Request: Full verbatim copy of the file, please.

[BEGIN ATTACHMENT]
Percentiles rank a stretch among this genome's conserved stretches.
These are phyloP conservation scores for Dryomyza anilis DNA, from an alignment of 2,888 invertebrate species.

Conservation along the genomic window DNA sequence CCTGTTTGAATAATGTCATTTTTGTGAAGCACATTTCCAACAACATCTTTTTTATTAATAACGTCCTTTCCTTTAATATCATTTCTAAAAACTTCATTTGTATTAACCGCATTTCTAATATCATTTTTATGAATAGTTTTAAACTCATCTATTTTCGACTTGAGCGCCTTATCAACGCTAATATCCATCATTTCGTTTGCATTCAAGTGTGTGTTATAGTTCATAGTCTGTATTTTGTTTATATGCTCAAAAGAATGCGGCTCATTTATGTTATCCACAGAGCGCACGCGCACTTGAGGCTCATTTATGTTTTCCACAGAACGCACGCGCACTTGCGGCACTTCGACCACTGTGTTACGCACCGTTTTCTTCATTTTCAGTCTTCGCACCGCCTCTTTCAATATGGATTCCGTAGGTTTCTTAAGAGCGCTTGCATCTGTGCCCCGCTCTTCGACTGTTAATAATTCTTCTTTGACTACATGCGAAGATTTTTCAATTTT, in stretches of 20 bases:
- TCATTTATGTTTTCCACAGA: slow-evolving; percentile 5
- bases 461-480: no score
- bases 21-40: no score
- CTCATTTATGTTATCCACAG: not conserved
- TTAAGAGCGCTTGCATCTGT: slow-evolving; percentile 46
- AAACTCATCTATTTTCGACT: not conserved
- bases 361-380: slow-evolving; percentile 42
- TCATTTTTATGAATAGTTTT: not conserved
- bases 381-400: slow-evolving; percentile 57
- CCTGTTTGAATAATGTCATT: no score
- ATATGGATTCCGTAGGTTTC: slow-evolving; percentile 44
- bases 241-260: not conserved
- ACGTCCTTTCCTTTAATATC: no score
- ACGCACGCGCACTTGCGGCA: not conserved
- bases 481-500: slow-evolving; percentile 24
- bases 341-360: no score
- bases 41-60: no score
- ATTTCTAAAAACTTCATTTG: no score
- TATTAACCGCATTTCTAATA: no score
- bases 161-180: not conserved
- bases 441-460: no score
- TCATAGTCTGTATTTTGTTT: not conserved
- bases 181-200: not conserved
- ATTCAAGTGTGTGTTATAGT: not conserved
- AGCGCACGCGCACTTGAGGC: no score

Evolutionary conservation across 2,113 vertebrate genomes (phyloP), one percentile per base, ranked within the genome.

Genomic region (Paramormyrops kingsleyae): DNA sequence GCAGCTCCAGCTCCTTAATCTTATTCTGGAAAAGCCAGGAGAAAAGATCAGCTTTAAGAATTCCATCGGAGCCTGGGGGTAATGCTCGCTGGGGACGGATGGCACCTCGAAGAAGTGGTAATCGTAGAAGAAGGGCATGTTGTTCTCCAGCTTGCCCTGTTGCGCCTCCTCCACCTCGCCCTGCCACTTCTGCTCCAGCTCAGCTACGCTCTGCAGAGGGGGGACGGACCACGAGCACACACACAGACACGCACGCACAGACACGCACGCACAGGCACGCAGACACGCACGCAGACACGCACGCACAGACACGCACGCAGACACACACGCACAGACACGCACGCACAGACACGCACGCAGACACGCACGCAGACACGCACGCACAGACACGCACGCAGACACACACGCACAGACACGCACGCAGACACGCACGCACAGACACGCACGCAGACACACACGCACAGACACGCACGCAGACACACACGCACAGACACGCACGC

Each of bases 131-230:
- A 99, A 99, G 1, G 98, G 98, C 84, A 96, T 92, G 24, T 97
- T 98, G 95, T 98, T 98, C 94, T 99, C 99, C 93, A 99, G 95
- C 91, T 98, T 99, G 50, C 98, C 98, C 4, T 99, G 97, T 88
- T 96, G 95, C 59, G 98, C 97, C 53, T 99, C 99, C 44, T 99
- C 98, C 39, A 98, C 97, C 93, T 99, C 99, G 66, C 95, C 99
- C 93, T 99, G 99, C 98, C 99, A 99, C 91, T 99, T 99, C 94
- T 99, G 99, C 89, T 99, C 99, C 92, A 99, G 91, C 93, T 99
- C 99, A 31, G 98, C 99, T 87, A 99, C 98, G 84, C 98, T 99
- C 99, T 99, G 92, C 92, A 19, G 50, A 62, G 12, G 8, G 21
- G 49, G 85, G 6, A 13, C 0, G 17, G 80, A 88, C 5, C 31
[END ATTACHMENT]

Percentiles rank a stretch among this genome's conserved stretches.
These are phyloP conservation scores for Dryomyza anilis DNA, from an alignment of 2,888 invertebrate species.

Conservation along the genomic window DNA sequence CCTGTTTGAATAATGTCATTTTTGTGAAGCACATTTCCAACAACATCTTTTTTATTAATAACGTCCTTTCCTTTAATATCATTTCTAAAAACTTCATTTGTATTAACCGCATTTCTAATATCATTTTTATGAATAGTTTTAAACTCATCTATTTTCGACTTGAGCGCCTTATCAACGCTAATATCCATCATTTCGTTTGCATTCAAGTGTGTGTTATAGTTCATAGTCTGTATTTTGTTTATATGCTCAAAAGAATGCGGCTCATTTATGTTATCCACAGAGCGCACGCGCACTTGAGGCTCATTTATGTTTTCCACAGAACGCACGCGCACTTGCGGCACTTCGACCACTGTGTTACGCACCGTTTTCTTCATTTTCAGTCTTCGCACCGCCTCTTTCAATATGGATTCCGTAGGTTTCTTAAGAGCGCTTGCATCTGTGCCCCGCTCTTCGACTGTTAATAATTCTTCTTTGACTACATGCGAAGATTTTTCAATTTT, in stretches of 20 bases:
- TCATTTATGTTTTCCACAGA: slow-evolving; percentile 5
- bases 461-480: no score
- bases 21-40: no score
- CTCATTTATGTTATCCACAG: not conserved
- TTAAGAGCGCTTGCATCTGT: slow-evolving; percentile 46
- AAACTCATCTATTTTCGACT: not conserved
- bases 361-380: slow-evolving; percentile 42
- TCATTTTTATGAATAGTTTT: not conserved
- bases 381-400: slow-evolving; percentile 57
- CCTGTTTGAATAATGTCATT: no score
- ATATGGATTCCGTAGGTTTC: slow-evolving; percentile 44
- bases 241-260: not conserved
- ACGTCCTTTCCTTTAATATC: no score
- ACGCACGCGCACTTGCGGCA: not conserved
- bases 481-500: slow-evolving; percentile 24
- bases 341-360: no score
- bases 41-60: no score
- ATTTCTAAAAACTTCATTTG: no score
- TATTAACCGCATTTCTAATA: no score
- bases 161-180: not conserved
- bases 441-460: no score
- TCATAGTCTGTATTTTGTTT: not conserved
- bases 181-200: not conserved
- ATTCAAGTGTGTGTTATAGT: not conserved
- AGCGCACGCGCACTTGAGGC: no score

Evolutionary conservation across 2,113 vertebrate genomes (phyloP), one percentile per base, ranked within the genome.

Genomic region (Paramormyrops kingsleyae): DNA sequence GCAGCTCCAGCTCCTTAATCTTATTCTGGAAAAGCCAGGAGAAAAGATCAGCTTTAAGAATTCCATCGGAGCCTGGGGGTAATGCTCGCTGGGGACGGATGGCACCTCGAAGAAGTGGTAATCGTAGAAGAAGGGCATGTTGTTCTCCAGCTTGCCCTGTTGCGCCTCCTCCACCTCGCCCTGCCACTTCTGCTCCAGCTCAGCTACGCTCTGCAGAGGGGGGACGGACCACGAGCACACACACAGACACGCACGCACAGACACGCACGCACAGGCACGCAGACACGCACGCAGACACGCACGCACAGACACGCACGCAGACACACACGCACAGACACGCACGCACAGACACGCACGCAGACACGCACGCAGACACGCACGCACAGACACGCACGCAGACACACACGCACAGACACGCACGCAGACACGCACGCACAGACACGCACGCAGACACACACGCACAGACACGCACGCAGACACACACGCACAGACACGCACGC

Each of bases 131-230:
- A 99, A 99, G 1, G 98, G 98, C 84, A 96, T 92, G 24, T 97
- T 98, G 95, T 98, T 98, C 94, T 99, C 99, C 93, A 99, G 95
- C 91, T 98, T 99, G 50, C 98, C 98, C 4, T 99, G 97, T 88
- T 96, G 95, C 59, G 98, C 97, C 53, T 99, C 99, C 44, T 99
- C 98, C 39, A 98, C 97, C 93, T 99, C 99, G 66, C 95, C 99
- C 93, T 99, G 99, C 98, C 99, A 99, C 91, T 99, T 99, C 94
- T 99, G 99, C 89, T 99, C 99, C 92, A 99, G 91, C 93, T 99
- C 99, A 31, G 98, C 99, T 87, A 99, C 98, G 84, C 98, T 99
- C 99, T 99, G 92, C 92, A 19, G 50, A 62, G 12, G 8, G 21
- G 49, G 85, G 6, A 13, C 0, G 17, G 80, A 88, C 5, C 31